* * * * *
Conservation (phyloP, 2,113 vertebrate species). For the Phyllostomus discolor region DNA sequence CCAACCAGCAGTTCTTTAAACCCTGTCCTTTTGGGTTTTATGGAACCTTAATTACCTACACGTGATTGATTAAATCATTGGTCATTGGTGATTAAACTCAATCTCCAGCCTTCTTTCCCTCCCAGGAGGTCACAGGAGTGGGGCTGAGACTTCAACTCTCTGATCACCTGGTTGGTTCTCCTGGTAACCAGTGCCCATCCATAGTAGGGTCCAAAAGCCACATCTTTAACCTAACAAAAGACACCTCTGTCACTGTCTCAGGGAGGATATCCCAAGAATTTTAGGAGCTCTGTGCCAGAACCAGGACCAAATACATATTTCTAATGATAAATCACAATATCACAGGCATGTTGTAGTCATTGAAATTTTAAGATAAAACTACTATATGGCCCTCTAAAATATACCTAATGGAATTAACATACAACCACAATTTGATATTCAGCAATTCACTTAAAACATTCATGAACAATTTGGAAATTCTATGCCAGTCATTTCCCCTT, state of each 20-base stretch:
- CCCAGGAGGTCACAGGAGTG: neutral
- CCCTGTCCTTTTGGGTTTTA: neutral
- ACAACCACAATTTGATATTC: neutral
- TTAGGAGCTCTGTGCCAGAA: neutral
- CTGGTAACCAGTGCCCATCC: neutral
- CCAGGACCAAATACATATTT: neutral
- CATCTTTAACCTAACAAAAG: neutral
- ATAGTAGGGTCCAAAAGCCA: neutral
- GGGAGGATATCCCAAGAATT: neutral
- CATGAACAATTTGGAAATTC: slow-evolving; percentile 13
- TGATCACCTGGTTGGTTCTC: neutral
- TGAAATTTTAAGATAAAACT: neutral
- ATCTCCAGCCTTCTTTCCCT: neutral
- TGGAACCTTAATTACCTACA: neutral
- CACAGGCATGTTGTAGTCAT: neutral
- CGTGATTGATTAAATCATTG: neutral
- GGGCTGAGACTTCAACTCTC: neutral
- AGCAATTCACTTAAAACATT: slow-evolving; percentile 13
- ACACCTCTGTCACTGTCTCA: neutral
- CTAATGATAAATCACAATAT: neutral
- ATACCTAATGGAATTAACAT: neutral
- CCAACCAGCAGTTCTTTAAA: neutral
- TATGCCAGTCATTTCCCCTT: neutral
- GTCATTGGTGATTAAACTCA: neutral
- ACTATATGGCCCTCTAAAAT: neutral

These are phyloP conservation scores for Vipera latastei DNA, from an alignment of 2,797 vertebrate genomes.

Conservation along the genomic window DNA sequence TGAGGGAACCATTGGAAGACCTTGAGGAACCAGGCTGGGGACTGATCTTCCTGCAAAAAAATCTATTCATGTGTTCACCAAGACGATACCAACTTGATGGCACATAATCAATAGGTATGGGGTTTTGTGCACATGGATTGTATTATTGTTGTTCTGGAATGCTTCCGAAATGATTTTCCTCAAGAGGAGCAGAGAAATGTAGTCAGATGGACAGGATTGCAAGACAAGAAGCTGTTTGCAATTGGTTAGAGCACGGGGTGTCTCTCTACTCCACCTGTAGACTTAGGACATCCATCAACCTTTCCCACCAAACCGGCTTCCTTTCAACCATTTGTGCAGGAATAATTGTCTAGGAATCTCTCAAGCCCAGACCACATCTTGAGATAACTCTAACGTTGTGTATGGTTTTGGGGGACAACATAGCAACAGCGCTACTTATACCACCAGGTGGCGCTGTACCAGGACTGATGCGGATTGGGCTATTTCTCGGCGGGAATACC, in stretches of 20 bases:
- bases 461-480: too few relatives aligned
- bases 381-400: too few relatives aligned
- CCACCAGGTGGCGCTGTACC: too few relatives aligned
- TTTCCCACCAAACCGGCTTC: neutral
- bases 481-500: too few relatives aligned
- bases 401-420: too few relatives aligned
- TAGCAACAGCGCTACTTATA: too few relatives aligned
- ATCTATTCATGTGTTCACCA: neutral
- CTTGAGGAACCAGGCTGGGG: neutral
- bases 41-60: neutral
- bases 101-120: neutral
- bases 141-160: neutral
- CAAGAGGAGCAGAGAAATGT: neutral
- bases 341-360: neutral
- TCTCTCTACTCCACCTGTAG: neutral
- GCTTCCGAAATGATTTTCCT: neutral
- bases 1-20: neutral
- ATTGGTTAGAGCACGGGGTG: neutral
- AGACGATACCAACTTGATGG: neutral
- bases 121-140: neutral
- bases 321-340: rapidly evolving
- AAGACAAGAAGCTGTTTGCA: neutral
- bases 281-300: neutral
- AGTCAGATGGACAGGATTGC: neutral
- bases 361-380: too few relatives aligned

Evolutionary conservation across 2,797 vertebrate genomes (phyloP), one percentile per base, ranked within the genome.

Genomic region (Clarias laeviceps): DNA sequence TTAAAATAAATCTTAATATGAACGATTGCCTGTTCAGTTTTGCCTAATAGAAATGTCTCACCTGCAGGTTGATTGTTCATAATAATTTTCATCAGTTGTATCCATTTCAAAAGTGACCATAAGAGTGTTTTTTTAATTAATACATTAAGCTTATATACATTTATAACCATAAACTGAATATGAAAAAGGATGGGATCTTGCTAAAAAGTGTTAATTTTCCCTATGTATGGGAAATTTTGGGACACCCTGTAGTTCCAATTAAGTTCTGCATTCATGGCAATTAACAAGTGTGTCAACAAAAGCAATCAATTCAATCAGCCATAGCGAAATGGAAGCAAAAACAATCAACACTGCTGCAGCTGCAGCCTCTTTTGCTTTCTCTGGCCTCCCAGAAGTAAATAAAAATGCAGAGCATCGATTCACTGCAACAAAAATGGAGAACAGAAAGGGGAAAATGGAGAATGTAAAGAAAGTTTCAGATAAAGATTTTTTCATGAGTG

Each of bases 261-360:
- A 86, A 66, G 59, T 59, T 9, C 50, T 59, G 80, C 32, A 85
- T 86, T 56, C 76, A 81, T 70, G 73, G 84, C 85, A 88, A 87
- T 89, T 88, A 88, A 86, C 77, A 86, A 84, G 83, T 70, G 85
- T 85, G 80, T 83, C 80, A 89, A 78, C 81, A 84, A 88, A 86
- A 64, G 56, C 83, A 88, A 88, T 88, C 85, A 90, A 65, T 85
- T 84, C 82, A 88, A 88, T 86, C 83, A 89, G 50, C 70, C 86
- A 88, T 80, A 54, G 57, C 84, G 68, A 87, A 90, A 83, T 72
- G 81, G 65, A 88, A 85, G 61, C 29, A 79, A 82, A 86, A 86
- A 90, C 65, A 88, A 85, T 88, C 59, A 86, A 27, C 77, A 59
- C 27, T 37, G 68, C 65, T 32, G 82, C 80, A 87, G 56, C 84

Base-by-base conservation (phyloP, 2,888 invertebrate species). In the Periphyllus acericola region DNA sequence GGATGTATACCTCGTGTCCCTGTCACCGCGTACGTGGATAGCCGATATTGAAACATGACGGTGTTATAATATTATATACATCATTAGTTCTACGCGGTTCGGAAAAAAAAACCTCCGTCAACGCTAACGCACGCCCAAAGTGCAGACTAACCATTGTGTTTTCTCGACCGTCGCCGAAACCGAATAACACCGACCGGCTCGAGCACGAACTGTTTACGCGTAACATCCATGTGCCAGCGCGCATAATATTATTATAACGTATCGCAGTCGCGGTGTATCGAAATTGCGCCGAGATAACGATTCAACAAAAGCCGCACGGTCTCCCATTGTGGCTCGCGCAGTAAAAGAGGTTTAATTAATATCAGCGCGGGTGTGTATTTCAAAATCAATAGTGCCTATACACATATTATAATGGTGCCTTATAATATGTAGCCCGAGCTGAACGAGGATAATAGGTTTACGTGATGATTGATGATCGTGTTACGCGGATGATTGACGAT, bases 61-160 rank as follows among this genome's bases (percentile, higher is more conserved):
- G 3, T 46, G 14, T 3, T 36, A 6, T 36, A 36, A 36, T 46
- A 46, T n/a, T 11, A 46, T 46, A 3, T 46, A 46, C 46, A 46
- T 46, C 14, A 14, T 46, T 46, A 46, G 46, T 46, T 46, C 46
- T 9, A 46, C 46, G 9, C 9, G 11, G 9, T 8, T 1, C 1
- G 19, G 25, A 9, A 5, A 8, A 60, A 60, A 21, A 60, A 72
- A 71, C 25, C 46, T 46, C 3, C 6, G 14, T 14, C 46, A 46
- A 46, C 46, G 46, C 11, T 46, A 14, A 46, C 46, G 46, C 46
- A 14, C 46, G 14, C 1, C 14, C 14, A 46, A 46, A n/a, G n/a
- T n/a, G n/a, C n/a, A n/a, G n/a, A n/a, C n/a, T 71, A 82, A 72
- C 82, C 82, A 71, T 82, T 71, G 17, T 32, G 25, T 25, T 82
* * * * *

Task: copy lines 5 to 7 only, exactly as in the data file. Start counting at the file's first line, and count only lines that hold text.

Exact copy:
- TTAGGAGCTCTGTGCCAGAA: neutral
- CTGGTAACCAGTGCCCATCC: neutral
- CCAGGACCAAATACATATTT: neutral